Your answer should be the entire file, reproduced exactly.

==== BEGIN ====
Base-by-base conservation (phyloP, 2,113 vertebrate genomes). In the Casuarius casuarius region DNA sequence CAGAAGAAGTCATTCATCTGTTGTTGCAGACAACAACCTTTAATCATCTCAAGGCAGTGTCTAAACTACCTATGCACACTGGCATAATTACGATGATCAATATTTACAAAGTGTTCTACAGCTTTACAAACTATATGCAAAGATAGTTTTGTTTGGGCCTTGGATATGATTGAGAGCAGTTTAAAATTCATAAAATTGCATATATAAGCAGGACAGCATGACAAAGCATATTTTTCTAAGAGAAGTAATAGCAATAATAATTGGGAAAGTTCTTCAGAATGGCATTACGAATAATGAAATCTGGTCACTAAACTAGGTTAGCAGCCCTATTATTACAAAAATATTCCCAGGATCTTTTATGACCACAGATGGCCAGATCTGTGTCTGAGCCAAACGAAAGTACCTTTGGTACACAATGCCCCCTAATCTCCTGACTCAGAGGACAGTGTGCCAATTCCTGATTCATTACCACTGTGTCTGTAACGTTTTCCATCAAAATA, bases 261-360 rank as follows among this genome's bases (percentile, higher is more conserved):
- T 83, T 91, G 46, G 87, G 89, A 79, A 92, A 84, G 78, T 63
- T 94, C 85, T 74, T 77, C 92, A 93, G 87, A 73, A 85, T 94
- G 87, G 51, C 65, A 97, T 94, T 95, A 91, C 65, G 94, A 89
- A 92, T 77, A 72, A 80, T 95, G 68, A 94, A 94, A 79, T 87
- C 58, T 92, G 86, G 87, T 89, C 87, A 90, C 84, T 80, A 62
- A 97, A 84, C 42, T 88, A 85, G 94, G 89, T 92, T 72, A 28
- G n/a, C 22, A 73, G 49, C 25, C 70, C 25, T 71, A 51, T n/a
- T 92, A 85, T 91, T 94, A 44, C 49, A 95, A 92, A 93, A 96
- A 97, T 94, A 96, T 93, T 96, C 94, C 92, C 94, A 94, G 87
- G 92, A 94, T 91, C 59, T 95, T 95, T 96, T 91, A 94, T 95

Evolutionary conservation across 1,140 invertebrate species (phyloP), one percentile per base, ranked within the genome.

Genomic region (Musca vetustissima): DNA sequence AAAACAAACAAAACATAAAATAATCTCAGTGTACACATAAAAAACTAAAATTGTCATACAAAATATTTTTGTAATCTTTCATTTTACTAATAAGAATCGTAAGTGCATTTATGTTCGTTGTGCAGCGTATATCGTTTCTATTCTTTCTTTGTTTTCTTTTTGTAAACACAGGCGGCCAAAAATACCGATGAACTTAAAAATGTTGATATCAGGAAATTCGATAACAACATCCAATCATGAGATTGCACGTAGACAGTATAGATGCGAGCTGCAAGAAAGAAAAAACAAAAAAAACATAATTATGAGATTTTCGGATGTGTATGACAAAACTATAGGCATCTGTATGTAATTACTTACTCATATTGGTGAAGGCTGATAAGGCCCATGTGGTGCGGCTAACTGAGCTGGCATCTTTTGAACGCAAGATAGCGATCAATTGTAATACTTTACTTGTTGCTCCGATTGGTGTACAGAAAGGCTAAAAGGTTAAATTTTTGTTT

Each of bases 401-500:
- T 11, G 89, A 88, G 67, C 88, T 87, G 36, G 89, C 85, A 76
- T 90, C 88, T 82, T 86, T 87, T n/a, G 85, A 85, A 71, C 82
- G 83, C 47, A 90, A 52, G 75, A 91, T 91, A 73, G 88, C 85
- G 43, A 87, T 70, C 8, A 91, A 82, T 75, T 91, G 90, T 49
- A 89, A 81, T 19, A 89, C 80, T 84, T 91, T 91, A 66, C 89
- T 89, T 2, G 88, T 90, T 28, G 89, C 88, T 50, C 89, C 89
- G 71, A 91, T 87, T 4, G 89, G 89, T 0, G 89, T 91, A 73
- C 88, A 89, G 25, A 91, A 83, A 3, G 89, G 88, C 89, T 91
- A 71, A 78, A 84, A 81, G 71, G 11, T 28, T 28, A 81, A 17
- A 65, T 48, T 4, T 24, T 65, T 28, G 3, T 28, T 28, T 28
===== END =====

Base-by-base conservation (phyloP, 2,113 vertebrate genomes). In the Casuarius casuarius region DNA sequence CAGAAGAAGTCATTCATCTGTTGTTGCAGACAACAACCTTTAATCATCTCAAGGCAGTGTCTAAACTACCTATGCACACTGGCATAATTACGATGATCAATATTTACAAAGTGTTCTACAGCTTTACAAACTATATGCAAAGATAGTTTTGTTTGGGCCTTGGATATGATTGAGAGCAGTTTAAAATTCATAAAATTGCATATATAAGCAGGACAGCATGACAAAGCATATTTTTCTAAGAGAAGTAATAGCAATAATAATTGGGAAAGTTCTTCAGAATGGCATTACGAATAATGAAATCTGGTCACTAAACTAGGTTAGCAGCCCTATTATTACAAAAATATTCCCAGGATCTTTTATGACCACAGATGGCCAGATCTGTGTCTGAGCCAAACGAAAGTACCTTTGGTACACAATGCCCCCTAATCTCCTGACTCAGAGGACAGTGTGCCAATTCCTGATTCATTACCACTGTGTCTGTAACGTTTTCCATCAAAATA, bases 261-360 rank as follows among this genome's bases (percentile, higher is more conserved):
- T 83, T 91, G 46, G 87, G 89, A 79, A 92, A 84, G 78, T 63
- T 94, C 85, T 74, T 77, C 92, A 93, G 87, A 73, A 85, T 94
- G 87, G 51, C 65, A 97, T 94, T 95, A 91, C 65, G 94, A 89
- A 92, T 77, A 72, A 80, T 95, G 68, A 94, A 94, A 79, T 87
- C 58, T 92, G 86, G 87, T 89, C 87, A 90, C 84, T 80, A 62
- A 97, A 84, C 42, T 88, A 85, G 94, G 89, T 92, T 72, A 28
- G n/a, C 22, A 73, G 49, C 25, C 70, C 25, T 71, A 51, T n/a
- T 92, A 85, T 91, T 94, A 44, C 49, A 95, A 92, A 93, A 96
- A 97, T 94, A 96, T 93, T 96, C 94, C 92, C 94, A 94, G 87
- G 92, A 94, T 91, C 59, T 95, T 95, T 96, T 91, A 94, T 95

Evolutionary conservation across 1,140 invertebrate species (phyloP), one percentile per base, ranked within the genome.

Genomic region (Musca vetustissima): DNA sequence AAAACAAACAAAACATAAAATAATCTCAGTGTACACATAAAAAACTAAAATTGTCATACAAAATATTTTTGTAATCTTTCATTTTACTAATAAGAATCGTAAGTGCATTTATGTTCGTTGTGCAGCGTATATCGTTTCTATTCTTTCTTTGTTTTCTTTTTGTAAACACAGGCGGCCAAAAATACCGATGAACTTAAAAATGTTGATATCAGGAAATTCGATAACAACATCCAATCATGAGATTGCACGTAGACAGTATAGATGCGAGCTGCAAGAAAGAAAAAACAAAAAAAACATAATTATGAGATTTTCGGATGTGTATGACAAAACTATAGGCATCTGTATGTAATTACTTACTCATATTGGTGAAGGCTGATAAGGCCCATGTGGTGCGGCTAACTGAGCTGGCATCTTTTGAACGCAAGATAGCGATCAATTGTAATACTTTACTTGTTGCTCCGATTGGTGTACAGAAAGGCTAAAAGGTTAAATTTTTGTTT

Each of bases 401-500:
- T 11, G 89, A 88, G 67, C 88, T 87, G 36, G 89, C 85, A 76
- T 90, C 88, T 82, T 86, T 87, T n/a, G 85, A 85, A 71, C 82
- G 83, C 47, A 90, A 52, G 75, A 91, T 91, A 73, G 88, C 85
- G 43, A 87, T 70, C 8, A 91, A 82, T 75, T 91, G 90, T 49
- A 89, A 81, T 19, A 89, C 80, T 84, T 91, T 91, A 66, C 89
- T 89, T 2, G 88, T 90, T 28, G 89, C 88, T 50, C 89, C 89
- G 71, A 91, T 87, T 4, G 89, G 89, T 0, G 89, T 91, A 73
- C 88, A 89, G 25, A 91, A 83, A 3, G 89, G 88, C 89, T 91
- A 71, A 78, A 84, A 81, G 71, G 11, T 28, T 28, A 81, A 17
- A 65, T 48, T 4, T 24, T 65, T 28, G 3, T 28, T 28, T 28